2:10 a.m. ET
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It was a violent Memorial Day weekend in Chicago, with four people killed and at least 53 wounded in shootings across the city.

The murder victims include a 25-year-old man who was shot while sitting in a parked car in front of his mother's house; a 27-year-old man shot while sitting in a car with his fiancée (she grabbed a gun and fired warning shots in the air, and was charged with a felony); a 25-year-old man shot by a man he was arguing with inside a gas station; and Veronica Lopez, a 15-year-old who was shot and killed while riding in a car with two older men police say are known gang members. Her mother, Diana Mercado, told the Chicago Tribune she planned to move with her daughter to Florida in a year because of the violence, but "now they took my baby."

At least 60 people have been shot and killed so far this month, and shootings are up more than 50 percent this year. Police say the violence can be attributed to gangs, too many guns, and weak gun law enforcement, the Tribune reports. Although eight fewer people were killed this year compared to last Memorial Day weekend, police spokesman Anthony Guglielmi said the department will "never say it's good until we can go an entire Memorial Day weekend without a single shot being fired." Catherine Garcia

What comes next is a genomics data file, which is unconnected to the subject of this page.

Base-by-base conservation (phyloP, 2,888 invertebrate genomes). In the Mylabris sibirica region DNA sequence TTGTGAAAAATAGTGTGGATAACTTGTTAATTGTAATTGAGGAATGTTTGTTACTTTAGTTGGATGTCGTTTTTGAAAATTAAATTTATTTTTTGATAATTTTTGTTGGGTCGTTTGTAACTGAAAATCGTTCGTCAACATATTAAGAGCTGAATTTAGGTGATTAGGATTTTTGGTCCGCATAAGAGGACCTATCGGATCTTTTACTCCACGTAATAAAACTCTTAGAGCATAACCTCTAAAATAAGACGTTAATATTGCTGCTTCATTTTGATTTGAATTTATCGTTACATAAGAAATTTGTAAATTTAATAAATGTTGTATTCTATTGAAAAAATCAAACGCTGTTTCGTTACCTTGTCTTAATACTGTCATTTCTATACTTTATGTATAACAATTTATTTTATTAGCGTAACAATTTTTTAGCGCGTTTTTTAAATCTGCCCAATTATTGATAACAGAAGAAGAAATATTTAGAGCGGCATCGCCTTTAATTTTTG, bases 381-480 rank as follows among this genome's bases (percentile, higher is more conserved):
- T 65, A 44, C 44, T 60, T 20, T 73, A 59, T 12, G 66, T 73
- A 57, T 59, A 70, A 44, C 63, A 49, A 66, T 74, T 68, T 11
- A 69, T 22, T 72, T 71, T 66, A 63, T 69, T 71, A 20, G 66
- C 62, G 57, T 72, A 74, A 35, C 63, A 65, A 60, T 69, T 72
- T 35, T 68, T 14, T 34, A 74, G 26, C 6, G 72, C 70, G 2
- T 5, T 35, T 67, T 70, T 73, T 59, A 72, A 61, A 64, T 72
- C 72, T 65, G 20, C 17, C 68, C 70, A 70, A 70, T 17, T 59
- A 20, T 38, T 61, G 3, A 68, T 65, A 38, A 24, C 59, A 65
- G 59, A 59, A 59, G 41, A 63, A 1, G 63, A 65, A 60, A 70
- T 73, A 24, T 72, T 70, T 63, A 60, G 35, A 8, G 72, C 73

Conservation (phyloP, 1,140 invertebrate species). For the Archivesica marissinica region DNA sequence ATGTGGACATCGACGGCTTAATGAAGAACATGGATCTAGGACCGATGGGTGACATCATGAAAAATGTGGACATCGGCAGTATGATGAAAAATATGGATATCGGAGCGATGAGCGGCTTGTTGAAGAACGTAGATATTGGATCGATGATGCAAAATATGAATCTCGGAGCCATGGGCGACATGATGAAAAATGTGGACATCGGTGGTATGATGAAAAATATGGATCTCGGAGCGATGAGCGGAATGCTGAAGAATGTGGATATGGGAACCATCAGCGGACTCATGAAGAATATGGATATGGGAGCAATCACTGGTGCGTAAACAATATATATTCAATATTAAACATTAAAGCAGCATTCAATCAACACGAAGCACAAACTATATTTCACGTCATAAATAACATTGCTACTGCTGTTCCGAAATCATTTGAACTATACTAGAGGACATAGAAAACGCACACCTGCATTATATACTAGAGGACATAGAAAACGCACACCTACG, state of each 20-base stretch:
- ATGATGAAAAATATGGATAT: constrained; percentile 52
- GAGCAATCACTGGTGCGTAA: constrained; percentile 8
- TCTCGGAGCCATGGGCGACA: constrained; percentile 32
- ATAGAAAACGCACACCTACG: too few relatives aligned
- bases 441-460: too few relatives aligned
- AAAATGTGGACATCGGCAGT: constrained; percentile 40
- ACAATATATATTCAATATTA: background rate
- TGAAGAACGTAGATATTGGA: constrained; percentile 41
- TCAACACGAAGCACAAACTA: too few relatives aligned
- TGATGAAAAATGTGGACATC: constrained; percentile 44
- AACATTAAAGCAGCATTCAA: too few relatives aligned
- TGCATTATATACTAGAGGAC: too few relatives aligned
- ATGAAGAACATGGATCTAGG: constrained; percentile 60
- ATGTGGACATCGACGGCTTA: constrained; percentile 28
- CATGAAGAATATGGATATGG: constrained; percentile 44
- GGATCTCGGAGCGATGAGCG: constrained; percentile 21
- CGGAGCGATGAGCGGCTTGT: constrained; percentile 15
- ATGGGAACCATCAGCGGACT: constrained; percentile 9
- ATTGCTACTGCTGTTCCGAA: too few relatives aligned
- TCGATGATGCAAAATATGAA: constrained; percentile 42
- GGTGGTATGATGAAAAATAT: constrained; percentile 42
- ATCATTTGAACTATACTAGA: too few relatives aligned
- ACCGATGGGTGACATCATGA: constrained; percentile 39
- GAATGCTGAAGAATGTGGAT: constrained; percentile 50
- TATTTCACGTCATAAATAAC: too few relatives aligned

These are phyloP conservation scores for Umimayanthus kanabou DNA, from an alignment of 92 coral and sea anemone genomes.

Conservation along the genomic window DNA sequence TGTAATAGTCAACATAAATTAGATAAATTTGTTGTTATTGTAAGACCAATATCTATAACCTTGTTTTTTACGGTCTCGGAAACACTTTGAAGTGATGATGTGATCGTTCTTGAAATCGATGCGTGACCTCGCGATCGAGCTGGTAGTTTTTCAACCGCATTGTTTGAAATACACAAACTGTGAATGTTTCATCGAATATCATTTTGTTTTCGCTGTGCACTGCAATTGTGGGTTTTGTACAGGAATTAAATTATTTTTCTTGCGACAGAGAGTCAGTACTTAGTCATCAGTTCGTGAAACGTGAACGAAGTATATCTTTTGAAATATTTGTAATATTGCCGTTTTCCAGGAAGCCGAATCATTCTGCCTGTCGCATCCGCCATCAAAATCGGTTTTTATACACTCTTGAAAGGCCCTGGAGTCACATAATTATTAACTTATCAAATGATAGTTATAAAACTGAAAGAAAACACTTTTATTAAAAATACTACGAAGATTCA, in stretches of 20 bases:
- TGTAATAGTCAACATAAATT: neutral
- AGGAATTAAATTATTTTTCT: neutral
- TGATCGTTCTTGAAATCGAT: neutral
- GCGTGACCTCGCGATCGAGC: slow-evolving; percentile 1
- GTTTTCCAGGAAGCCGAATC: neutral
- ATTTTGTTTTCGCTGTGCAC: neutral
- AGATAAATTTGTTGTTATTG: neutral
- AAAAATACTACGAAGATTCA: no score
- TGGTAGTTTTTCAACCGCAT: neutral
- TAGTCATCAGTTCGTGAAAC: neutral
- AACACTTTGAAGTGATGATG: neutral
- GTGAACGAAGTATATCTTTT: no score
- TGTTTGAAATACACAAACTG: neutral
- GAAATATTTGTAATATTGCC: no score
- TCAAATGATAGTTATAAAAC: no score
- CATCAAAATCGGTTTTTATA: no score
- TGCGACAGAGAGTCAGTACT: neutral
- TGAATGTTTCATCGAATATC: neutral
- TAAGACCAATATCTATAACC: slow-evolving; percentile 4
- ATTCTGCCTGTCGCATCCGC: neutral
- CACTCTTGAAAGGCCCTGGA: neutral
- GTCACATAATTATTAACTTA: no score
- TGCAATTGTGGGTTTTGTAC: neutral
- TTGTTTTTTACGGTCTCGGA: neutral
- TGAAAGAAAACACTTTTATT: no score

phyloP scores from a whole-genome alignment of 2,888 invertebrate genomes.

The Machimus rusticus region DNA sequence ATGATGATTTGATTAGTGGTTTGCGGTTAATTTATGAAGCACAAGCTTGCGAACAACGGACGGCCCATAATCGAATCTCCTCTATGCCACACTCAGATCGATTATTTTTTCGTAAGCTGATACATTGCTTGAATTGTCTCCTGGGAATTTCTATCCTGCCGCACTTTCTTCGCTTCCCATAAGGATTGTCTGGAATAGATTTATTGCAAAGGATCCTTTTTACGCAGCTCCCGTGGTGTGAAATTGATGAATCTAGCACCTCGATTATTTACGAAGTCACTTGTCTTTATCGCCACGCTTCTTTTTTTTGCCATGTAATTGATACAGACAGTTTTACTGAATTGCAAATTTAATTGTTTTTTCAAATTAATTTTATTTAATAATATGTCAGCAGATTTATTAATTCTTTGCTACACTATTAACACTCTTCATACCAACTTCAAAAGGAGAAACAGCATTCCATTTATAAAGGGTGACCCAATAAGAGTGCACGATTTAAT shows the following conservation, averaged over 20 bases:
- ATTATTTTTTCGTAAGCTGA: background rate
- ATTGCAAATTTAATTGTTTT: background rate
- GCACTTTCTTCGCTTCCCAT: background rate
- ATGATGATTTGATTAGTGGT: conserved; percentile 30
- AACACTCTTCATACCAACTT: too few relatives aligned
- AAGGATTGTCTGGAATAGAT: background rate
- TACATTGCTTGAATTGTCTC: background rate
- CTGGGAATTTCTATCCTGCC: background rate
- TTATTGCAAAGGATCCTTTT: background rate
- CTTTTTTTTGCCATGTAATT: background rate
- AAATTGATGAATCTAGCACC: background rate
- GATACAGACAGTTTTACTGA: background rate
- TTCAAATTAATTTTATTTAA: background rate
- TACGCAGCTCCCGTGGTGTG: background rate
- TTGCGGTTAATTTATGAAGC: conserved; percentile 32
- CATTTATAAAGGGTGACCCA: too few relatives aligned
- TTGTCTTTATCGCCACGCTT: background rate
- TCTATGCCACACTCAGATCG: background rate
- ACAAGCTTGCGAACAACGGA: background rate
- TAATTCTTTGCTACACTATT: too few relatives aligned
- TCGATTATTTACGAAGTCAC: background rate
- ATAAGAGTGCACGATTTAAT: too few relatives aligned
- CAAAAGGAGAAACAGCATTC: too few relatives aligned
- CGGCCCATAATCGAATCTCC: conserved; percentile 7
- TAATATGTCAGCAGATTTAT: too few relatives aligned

1:12 a.m. ET

Turkish President Recep Tayyip Erdogan on Monday echoed previous comments he made about birth control, announcing during a televised speech that "no Muslim family" should use contraception or family planning.

"We will multiply our descendants," said Erdogan, a father of four, and later he called on "well-educated future mothers" to not use contraception. Many supporters of his AK Party are conservative Muslims, and during a wedding ceremony in 2014, Erdogan called birth control "treason." Previously, he said women should have at least three children and that women cannot be treated as equal to men, BBC News reports.